HeraTech

November 25, 2009

November Scrub Club – Scrum and Kanban

Filed under: Uncategorized — heratech @ 12:45 pm
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Bulletin board with post it notesLast Thursday night’s Nashua Scrum Club introduced me to yet another new software development term.  Kanban.  The speaker was Damon Poole, who spoke on the topic “Scrum and Kanban, Chocolate and Peanut Butter?”

Since I’d never heard the term Kanban before, I hit Wikipedia before the meeting to look it up.  But only ended up confused about how a manufacturing process applied to software development? 

After the meeting, it seems that the answer is not so much kanban, but “lean software development.”

I only took a few notes, mostly listening and trying to understand what was, for me, a new concept.  Damon started out giving a brief overview of Agile (which was useful for the majority of the audience, who were not working in an Agile environment).  Then he talked a little bit about Lean.  My notes say “providing value” and “continuous improvement”.  Aha,  I know that one, kaizen!   He mentioned 14 critical mass Agile practices, but I was only able to scribble down five before he flipped to the next slide.  I do hope that the slide deck is posted online at some point.

The next part of his talk focused on process.  He had some color coded slides that showed several iterations, with Development doing their work during one iteration, and QA doing the testing during the next iteration.  My notes say “This is not Agile.”

He talked a bit about how to break down large stories into smaller ones by listing the tasks, and then determining the critical tasks and the dependencies between them.  He had some great slides for this, which I appreciated, because I’m a visual learner.  And I was grateful that when he talked about workflow that he included Documentation (Specify > Design > Code > Unit Test > Integration/Doc > Testing) because so many people seem to forget or ignore Doc when talking about Agile.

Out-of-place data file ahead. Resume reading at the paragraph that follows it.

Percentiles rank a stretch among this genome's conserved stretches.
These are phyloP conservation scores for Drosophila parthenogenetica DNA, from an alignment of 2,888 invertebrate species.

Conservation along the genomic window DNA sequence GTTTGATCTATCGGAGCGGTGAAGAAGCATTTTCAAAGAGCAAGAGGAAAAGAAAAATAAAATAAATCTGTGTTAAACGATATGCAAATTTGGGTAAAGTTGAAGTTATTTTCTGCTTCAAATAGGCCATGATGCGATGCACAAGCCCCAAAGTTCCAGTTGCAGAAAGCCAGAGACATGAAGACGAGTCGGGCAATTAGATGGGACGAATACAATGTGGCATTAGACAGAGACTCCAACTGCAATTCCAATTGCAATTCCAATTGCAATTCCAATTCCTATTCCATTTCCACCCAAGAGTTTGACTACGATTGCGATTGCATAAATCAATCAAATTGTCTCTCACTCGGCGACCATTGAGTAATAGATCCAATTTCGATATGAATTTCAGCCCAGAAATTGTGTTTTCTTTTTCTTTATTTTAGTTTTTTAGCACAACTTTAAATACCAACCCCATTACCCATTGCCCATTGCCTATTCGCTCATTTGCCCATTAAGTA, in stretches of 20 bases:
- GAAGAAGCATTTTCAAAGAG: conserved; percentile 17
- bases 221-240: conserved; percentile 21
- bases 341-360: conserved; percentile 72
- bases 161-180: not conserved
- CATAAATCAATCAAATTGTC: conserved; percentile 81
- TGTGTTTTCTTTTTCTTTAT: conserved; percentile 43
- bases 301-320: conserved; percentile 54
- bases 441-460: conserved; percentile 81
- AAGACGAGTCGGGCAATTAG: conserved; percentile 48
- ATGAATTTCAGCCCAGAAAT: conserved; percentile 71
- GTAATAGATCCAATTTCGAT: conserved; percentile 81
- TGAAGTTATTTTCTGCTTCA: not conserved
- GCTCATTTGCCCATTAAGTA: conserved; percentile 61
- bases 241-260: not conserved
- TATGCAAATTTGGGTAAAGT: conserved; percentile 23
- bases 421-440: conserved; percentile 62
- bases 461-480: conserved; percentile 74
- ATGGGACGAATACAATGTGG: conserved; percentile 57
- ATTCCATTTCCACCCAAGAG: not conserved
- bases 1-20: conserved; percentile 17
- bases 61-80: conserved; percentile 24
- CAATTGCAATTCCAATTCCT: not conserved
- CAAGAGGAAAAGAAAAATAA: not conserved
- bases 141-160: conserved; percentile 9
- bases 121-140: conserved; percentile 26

Then there were color coded slides, showing several small stories being worked on during several different sprints and showing how there were bits of downtime for the testers while they waited for the code.  Then he had a rather spiffy animation that removed the lines indicating the iterations, and sliding the testing tasks right up to match the coding tasks.  “Getting rid of the iteration fills the gaps between coding and testing.”

He talked about decoupling the tasks of Agile from the iteration/Sprint.  Backlog grooming can happen anytime.  Story point estimating can happen anytime.  These tasks can be decoupled from the Retrospective or the Planning phase of a Sprint.  “Done” is decoupled.  Done is no longer the end of the iteration, but the end of the story.  And when you’re finished with a story, you pull the next story off the top of the backlog and start working on that.  He also talked about a Work In Progress (WIP) limit, that no more than X story points could be in progress at any one time.  During the Q & A someone asked when you demo?  His answer was not every time you finish a story (which might be every day or two) but when it makes sense to the team.

Damon finished his talk with a list of Lean and Kanban concepts that he thinks can be applied to Agile:

  • Decoupling
  • Lean thinking
  • One piece flow
  • Work in Progress limits
  • Eliminating waste

*****

Related Blog posts that I found while researching Kanban:

Defining Kanban

Between kanban and pair programming lies the feature brigade

Related Books:

Do It Yourself Agile by Damon Poole – Free download!

Lean Software Development by Mary and Tom Poppendieck

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